The Giants Are Coming: Tentative Western Oil Majors Line Up for Myanmar Hydrocarbon Glory
Since President Obama’s easing of sanctions against the Southeast Asian country in July, American as well as foreign companies are flocking to Myanmar for business — all sectors are on the table including banking, insurance, pharmacy, manufacturing, services and energy.
General Electric was the first American company to set foot in Myanmar after sanctions were lifted and secured a medical equipment deal with two hospitals in just a week after Obama made his announcement. Other American companies seeking investment opportunities in Myanmar include Caterpillar, Citibank, Kraft Foods, Ford, Bell Helicopter, Hewlett-Packard and Arrow Technologies. Last week, MasterCard said it had signed a deal with a Myanmar bank that it hopes will pave the way for electronic payments in a poor country where most transactions are made in cash. The list continues to grow almost daily.
And in a sign of things to come, Singapore Airlines announced on September 4 that it will start a daily service to Yangon (Rangoon) in October to meet growing business and tourist demand for flights to Myanmar’s largest city. Also, this month, Japan’s Nippon Airways joined airlines from Thailand, China, India, Malaysia, Singapore and Vietnam, which have already resumed direct flights to Myanmar since economic and political reforms began.
Financing is also coming to Myanmar. The World Bank recently announced that it will resume lending to Myanmar for the first time in nearly 25 years and has opened an office in Yangon. Asian Development Bank (ADB) also recently opened offices in Yangon. Additionally, Japan has extended nearly $900 million in loans to Myanmar.
But the sector that the Myanmar government is banking on to bring much needed revenue to modernize and rejuvenate its anemic and impoverished economy is oil and gas. More poignantly, analysts point to natural gas as the main focus of foreign investment in the coming years.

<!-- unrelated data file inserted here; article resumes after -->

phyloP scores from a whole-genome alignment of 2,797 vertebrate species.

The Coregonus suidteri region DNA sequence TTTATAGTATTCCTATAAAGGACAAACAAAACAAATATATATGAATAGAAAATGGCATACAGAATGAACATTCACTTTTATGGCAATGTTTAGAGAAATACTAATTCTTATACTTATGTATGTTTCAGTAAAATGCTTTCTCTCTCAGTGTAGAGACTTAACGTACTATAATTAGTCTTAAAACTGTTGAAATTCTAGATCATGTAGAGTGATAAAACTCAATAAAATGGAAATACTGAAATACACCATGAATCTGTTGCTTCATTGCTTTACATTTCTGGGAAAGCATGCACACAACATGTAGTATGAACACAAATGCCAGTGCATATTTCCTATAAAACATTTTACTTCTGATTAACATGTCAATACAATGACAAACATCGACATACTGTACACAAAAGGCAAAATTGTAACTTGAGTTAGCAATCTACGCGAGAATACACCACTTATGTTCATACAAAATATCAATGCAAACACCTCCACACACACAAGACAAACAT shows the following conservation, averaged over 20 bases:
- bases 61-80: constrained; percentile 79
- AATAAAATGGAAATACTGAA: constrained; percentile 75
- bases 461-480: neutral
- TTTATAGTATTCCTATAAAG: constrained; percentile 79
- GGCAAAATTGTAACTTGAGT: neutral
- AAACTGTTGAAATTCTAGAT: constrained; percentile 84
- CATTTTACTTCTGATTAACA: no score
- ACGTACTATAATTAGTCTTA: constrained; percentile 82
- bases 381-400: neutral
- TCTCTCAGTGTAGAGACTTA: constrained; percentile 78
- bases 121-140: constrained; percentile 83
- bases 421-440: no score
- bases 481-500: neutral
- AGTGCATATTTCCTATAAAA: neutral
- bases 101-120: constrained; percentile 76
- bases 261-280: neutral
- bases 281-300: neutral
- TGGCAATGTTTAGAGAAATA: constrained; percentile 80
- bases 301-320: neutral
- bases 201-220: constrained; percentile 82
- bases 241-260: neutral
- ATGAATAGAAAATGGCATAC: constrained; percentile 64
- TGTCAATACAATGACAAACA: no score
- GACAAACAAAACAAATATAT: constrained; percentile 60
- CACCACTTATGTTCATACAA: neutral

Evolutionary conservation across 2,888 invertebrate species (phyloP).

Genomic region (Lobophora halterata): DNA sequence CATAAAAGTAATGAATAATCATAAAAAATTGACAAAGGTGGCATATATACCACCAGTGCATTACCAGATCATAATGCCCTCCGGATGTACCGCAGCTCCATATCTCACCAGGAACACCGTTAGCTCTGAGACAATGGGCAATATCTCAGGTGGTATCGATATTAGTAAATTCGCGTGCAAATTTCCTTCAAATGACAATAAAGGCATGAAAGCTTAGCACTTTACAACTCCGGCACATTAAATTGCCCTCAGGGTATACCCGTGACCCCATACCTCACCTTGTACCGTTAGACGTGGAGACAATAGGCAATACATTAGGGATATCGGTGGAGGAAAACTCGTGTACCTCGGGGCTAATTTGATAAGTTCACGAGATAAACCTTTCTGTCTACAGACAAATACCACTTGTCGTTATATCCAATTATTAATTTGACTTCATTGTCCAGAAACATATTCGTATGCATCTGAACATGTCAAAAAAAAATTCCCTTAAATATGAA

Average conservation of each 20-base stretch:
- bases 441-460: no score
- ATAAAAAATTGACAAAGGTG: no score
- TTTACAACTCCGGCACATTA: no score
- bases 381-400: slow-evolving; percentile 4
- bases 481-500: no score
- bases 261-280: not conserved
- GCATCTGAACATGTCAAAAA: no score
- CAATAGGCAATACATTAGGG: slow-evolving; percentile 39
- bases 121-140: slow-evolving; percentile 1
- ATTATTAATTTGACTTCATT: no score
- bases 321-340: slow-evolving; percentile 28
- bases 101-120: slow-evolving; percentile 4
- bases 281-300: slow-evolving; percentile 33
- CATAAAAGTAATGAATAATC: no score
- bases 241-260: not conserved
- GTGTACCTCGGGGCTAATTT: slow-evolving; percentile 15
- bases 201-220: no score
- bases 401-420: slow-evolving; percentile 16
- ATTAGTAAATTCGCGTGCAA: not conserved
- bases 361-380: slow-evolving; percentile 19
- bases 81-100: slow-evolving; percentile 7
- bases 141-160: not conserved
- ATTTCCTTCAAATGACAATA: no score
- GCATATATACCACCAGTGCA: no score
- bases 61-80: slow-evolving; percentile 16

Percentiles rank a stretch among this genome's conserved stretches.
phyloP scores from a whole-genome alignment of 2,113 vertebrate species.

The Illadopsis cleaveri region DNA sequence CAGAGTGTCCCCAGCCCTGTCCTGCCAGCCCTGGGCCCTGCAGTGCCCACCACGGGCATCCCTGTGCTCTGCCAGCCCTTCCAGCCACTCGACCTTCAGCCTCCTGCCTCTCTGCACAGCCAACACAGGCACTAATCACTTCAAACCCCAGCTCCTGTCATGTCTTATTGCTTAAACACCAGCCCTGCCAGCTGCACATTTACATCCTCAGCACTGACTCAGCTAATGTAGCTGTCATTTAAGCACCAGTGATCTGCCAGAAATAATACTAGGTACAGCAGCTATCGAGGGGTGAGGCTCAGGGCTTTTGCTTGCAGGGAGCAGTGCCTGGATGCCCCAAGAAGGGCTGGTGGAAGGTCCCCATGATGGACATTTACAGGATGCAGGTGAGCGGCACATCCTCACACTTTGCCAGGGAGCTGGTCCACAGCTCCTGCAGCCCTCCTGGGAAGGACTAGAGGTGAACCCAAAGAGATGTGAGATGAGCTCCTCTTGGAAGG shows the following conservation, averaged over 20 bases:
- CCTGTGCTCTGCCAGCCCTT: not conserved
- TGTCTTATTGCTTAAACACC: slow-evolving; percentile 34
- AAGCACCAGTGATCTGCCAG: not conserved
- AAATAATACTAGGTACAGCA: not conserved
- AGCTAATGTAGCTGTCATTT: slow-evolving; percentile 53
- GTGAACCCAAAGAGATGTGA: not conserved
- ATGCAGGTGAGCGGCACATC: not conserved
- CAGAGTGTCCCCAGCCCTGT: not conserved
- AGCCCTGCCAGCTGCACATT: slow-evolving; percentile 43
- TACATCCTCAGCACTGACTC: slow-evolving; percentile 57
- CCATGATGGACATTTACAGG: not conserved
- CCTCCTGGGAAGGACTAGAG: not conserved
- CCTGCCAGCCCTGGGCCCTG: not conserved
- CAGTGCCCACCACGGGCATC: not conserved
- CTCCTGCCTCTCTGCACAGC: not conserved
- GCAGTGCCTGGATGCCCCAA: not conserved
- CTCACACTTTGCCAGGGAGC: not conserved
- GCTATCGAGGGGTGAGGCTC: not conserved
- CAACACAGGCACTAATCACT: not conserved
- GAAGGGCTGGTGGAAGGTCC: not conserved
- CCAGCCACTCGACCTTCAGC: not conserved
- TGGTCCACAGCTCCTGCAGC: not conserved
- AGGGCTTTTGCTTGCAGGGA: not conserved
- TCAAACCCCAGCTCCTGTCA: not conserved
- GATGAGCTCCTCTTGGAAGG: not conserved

However much about Myanmar’s oil and gas is a mystery.
Conflicting reserve data
For starters, there is a problem with securing good geological data in Myanmar. A lot of the data already on hand was collected with old and unreliable equipment, a Yangon-based investment manager told Interfax in August.
Also, the country’s reserves vary depending on who you talk to. Myanmar’s proved gas reserves were placed at 11.8 trillion cubic feet (Tcf) at the end of 2010, or 0.2 percent of the world’s total according to the BP Statistical Review. The US Energy Information Administration (EIA) lists Myanmar’s proved natural gas reserves as of 2010 at 10 Tcf, placing their gas reserve ranking at 37th globally. However, Myanmar is more hopeful. Myanmar’s Minister of Energy Than Htay said in January that his country’s natural gas reserves are at 22.5 Tcf.
Myanmar currently produces 19,600 barrels per day of crude oil and 1.475 billion cubic feet (Bcf) a day of natural gas, Myanmar’s Ministry of Energy Planning Department said in March. The ministry also claims that the country’s proved oil reserves total 104 million barrels onshore and 35 million offshore. The EIA ranked Myanmar’s natural gas production at 36th globally in 2010 and crude oil production at 65th.